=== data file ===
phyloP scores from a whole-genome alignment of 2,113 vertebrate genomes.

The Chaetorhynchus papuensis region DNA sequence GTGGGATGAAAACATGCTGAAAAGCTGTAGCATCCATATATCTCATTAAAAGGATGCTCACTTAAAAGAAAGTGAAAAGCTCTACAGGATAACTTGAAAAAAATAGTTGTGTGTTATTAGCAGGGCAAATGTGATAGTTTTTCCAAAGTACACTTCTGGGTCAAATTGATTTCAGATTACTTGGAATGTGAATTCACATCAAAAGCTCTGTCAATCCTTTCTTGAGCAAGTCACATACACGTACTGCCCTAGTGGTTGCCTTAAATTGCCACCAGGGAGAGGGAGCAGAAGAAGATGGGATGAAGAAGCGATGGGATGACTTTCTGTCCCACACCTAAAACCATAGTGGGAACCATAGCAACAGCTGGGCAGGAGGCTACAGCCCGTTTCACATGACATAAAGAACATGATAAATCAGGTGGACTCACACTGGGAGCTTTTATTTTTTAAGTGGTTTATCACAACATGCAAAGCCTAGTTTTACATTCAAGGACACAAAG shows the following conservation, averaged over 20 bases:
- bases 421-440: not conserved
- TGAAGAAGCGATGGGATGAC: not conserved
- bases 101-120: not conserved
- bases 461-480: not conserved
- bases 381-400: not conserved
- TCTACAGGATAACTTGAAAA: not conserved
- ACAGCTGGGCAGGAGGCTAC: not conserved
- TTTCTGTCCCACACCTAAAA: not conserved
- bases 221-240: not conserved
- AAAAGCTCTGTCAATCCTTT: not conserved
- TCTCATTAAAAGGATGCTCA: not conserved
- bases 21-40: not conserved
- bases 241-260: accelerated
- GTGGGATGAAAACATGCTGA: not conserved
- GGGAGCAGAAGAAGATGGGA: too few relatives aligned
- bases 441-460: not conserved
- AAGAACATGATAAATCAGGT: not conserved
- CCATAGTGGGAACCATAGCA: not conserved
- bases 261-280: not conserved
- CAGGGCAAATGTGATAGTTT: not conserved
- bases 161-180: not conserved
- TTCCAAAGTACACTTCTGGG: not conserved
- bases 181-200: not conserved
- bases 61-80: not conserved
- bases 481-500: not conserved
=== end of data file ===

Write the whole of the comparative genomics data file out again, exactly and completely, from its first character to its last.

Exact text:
phyloP scores from a whole-genome alignment of 2,113 vertebrate genomes.

The Chaetorhynchus papuensis region DNA sequence GTGGGATGAAAACATGCTGAAAAGCTGTAGCATCCATATATCTCATTAAAAGGATGCTCACTTAAAAGAAAGTGAAAAGCTCTACAGGATAACTTGAAAAAAATAGTTGTGTGTTATTAGCAGGGCAAATGTGATAGTTTTTCCAAAGTACACTTCTGGGTCAAATTGATTTCAGATTACTTGGAATGTGAATTCACATCAAAAGCTCTGTCAATCCTTTCTTGAGCAAGTCACATACACGTACTGCCCTAGTGGTTGCCTTAAATTGCCACCAGGGAGAGGGAGCAGAAGAAGATGGGATGAAGAAGCGATGGGATGACTTTCTGTCCCACACCTAAAACCATAGTGGGAACCATAGCAACAGCTGGGCAGGAGGCTACAGCCCGTTTCACATGACATAAAGAACATGATAAATCAGGTGGACTCACACTGGGAGCTTTTATTTTTTAAGTGGTTTATCACAACATGCAAAGCCTAGTTTTACATTCAAGGACACAAAG shows the following conservation, averaged over 20 bases:
- bases 421-440: not conserved
- TGAAGAAGCGATGGGATGAC: not conserved
- bases 101-120: not conserved
- bases 461-480: not conserved
- bases 381-400: not conserved
- TCTACAGGATAACTTGAAAA: not conserved
- ACAGCTGGGCAGGAGGCTAC: not conserved
- TTTCTGTCCCACACCTAAAA: not conserved
- bases 221-240: not conserved
- AAAAGCTCTGTCAATCCTTT: not conserved
- TCTCATTAAAAGGATGCTCA: not conserved
- bases 21-40: not conserved
- bases 241-260: accelerated
- GTGGGATGAAAACATGCTGA: not conserved
- GGGAGCAGAAGAAGATGGGA: too few relatives aligned
- bases 441-460: not conserved
- AAGAACATGATAAATCAGGT: not conserved
- CCATAGTGGGAACCATAGCA: not conserved
- bases 261-280: not conserved
- CAGGGCAAATGTGATAGTTT: not conserved
- bases 161-180: not conserved
- TTCCAAAGTACACTTCTGGG: not conserved
- bases 181-200: not conserved
- bases 61-80: not conserved
- bases 481-500: not conserved